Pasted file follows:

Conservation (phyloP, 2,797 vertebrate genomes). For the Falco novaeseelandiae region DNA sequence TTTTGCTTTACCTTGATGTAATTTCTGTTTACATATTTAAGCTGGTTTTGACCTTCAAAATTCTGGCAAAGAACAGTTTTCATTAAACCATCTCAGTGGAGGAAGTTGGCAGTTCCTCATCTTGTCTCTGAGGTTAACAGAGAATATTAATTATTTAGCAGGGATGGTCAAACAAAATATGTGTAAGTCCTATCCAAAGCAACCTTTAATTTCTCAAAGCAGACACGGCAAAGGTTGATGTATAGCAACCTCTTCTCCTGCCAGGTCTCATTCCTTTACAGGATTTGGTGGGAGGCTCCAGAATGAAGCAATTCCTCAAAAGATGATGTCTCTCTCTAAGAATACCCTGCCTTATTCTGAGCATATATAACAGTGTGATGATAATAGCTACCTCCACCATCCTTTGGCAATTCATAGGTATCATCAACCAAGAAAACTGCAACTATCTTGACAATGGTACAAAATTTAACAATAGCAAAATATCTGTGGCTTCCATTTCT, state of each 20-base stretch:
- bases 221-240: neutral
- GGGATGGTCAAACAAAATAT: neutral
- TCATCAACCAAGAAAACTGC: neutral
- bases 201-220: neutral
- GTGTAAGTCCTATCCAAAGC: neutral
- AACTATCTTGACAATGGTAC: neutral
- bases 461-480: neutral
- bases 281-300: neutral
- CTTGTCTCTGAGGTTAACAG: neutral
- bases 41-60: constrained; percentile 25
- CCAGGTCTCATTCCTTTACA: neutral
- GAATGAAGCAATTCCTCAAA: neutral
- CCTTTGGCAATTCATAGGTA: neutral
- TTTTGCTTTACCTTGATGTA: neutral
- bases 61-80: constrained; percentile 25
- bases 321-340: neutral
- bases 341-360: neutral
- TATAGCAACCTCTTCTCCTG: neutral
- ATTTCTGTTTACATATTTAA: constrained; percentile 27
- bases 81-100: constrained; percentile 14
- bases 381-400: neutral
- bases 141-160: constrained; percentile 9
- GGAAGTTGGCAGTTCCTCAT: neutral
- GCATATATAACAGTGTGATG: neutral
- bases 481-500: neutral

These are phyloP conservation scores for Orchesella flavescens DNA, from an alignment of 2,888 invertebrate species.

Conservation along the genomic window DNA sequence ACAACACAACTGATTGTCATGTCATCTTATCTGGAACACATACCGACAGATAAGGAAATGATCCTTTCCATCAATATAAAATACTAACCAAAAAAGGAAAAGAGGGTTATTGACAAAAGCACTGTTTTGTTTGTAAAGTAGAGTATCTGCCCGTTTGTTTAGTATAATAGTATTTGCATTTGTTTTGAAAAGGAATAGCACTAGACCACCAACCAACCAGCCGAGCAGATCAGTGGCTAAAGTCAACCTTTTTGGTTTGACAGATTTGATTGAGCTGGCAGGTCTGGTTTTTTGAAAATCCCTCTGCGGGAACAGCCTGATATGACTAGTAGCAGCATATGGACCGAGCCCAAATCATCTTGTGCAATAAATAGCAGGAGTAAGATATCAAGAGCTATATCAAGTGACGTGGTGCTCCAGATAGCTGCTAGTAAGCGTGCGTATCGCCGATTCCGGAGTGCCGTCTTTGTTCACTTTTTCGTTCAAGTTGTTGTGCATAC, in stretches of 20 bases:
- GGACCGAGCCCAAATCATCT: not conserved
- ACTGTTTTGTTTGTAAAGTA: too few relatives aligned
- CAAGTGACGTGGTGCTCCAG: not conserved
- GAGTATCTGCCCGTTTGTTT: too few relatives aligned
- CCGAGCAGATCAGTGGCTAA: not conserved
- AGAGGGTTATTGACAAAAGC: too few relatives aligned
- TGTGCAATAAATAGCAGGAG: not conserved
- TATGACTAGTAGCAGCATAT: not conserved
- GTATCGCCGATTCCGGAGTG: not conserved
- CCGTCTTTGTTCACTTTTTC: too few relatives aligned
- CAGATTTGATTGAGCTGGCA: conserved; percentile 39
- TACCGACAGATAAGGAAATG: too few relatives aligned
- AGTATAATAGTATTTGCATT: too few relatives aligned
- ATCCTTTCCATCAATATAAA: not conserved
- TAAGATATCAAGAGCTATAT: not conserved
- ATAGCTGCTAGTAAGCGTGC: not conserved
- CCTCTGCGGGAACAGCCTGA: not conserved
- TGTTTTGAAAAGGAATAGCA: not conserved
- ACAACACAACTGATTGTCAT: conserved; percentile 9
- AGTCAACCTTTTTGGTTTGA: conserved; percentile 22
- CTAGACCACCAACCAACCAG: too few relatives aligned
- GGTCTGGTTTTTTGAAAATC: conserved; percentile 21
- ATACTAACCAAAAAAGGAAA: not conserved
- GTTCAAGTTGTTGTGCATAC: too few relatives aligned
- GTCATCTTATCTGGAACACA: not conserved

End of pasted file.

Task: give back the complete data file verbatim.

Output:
Conservation (phyloP, 2,797 vertebrate genomes). For the Falco novaeseelandiae region DNA sequence TTTTGCTTTACCTTGATGTAATTTCTGTTTACATATTTAAGCTGGTTTTGACCTTCAAAATTCTGGCAAAGAACAGTTTTCATTAAACCATCTCAGTGGAGGAAGTTGGCAGTTCCTCATCTTGTCTCTGAGGTTAACAGAGAATATTAATTATTTAGCAGGGATGGTCAAACAAAATATGTGTAAGTCCTATCCAAAGCAACCTTTAATTTCTCAAAGCAGACACGGCAAAGGTTGATGTATAGCAACCTCTTCTCCTGCCAGGTCTCATTCCTTTACAGGATTTGGTGGGAGGCTCCAGAATGAAGCAATTCCTCAAAAGATGATGTCTCTCTCTAAGAATACCCTGCCTTATTCTGAGCATATATAACAGTGTGATGATAATAGCTACCTCCACCATCCTTTGGCAATTCATAGGTATCATCAACCAAGAAAACTGCAACTATCTTGACAATGGTACAAAATTTAACAATAGCAAAATATCTGTGGCTTCCATTTCT, state of each 20-base stretch:
- bases 221-240: neutral
- GGGATGGTCAAACAAAATAT: neutral
- TCATCAACCAAGAAAACTGC: neutral
- bases 201-220: neutral
- GTGTAAGTCCTATCCAAAGC: neutral
- AACTATCTTGACAATGGTAC: neutral
- bases 461-480: neutral
- bases 281-300: neutral
- CTTGTCTCTGAGGTTAACAG: neutral
- bases 41-60: constrained; percentile 25
- CCAGGTCTCATTCCTTTACA: neutral
- GAATGAAGCAATTCCTCAAA: neutral
- CCTTTGGCAATTCATAGGTA: neutral
- TTTTGCTTTACCTTGATGTA: neutral
- bases 61-80: constrained; percentile 25
- bases 321-340: neutral
- bases 341-360: neutral
- TATAGCAACCTCTTCTCCTG: neutral
- ATTTCTGTTTACATATTTAA: constrained; percentile 27
- bases 81-100: constrained; percentile 14
- bases 381-400: neutral
- bases 141-160: constrained; percentile 9
- GGAAGTTGGCAGTTCCTCAT: neutral
- GCATATATAACAGTGTGATG: neutral
- bases 481-500: neutral

These are phyloP conservation scores for Orchesella flavescens DNA, from an alignment of 2,888 invertebrate species.

Conservation along the genomic window DNA sequence ACAACACAACTGATTGTCATGTCATCTTATCTGGAACACATACCGACAGATAAGGAAATGATCCTTTCCATCAATATAAAATACTAACCAAAAAAGGAAAAGAGGGTTATTGACAAAAGCACTGTTTTGTTTGTAAAGTAGAGTATCTGCCCGTTTGTTTAGTATAATAGTATTTGCATTTGTTTTGAAAAGGAATAGCACTAGACCACCAACCAACCAGCCGAGCAGATCAGTGGCTAAAGTCAACCTTTTTGGTTTGACAGATTTGATTGAGCTGGCAGGTCTGGTTTTTTGAAAATCCCTCTGCGGGAACAGCCTGATATGACTAGTAGCAGCATATGGACCGAGCCCAAATCATCTTGTGCAATAAATAGCAGGAGTAAGATATCAAGAGCTATATCAAGTGACGTGGTGCTCCAGATAGCTGCTAGTAAGCGTGCGTATCGCCGATTCCGGAGTGCCGTCTTTGTTCACTTTTTCGTTCAAGTTGTTGTGCATAC, in stretches of 20 bases:
- GGACCGAGCCCAAATCATCT: not conserved
- ACTGTTTTGTTTGTAAAGTA: too few relatives aligned
- CAAGTGACGTGGTGCTCCAG: not conserved
- GAGTATCTGCCCGTTTGTTT: too few relatives aligned
- CCGAGCAGATCAGTGGCTAA: not conserved
- AGAGGGTTATTGACAAAAGC: too few relatives aligned
- TGTGCAATAAATAGCAGGAG: not conserved
- TATGACTAGTAGCAGCATAT: not conserved
- GTATCGCCGATTCCGGAGTG: not conserved
- CCGTCTTTGTTCACTTTTTC: too few relatives aligned
- CAGATTTGATTGAGCTGGCA: conserved; percentile 39
- TACCGACAGATAAGGAAATG: too few relatives aligned
- AGTATAATAGTATTTGCATT: too few relatives aligned
- ATCCTTTCCATCAATATAAA: not conserved
- TAAGATATCAAGAGCTATAT: not conserved
- ATAGCTGCTAGTAAGCGTGC: not conserved
- CCTCTGCGGGAACAGCCTGA: not conserved
- TGTTTTGAAAAGGAATAGCA: not conserved
- ACAACACAACTGATTGTCAT: conserved; percentile 9
- AGTCAACCTTTTTGGTTTGA: conserved; percentile 22
- CTAGACCACCAACCAACCAG: too few relatives aligned
- GGTCTGGTTTTTTGAAAATC: conserved; percentile 21
- ATACTAACCAAAAAAGGAAA: not conserved
- GTTCAAGTTGTTGTGCATAC: too few relatives aligned
- GTCATCTTATCTGGAACACA: not conserved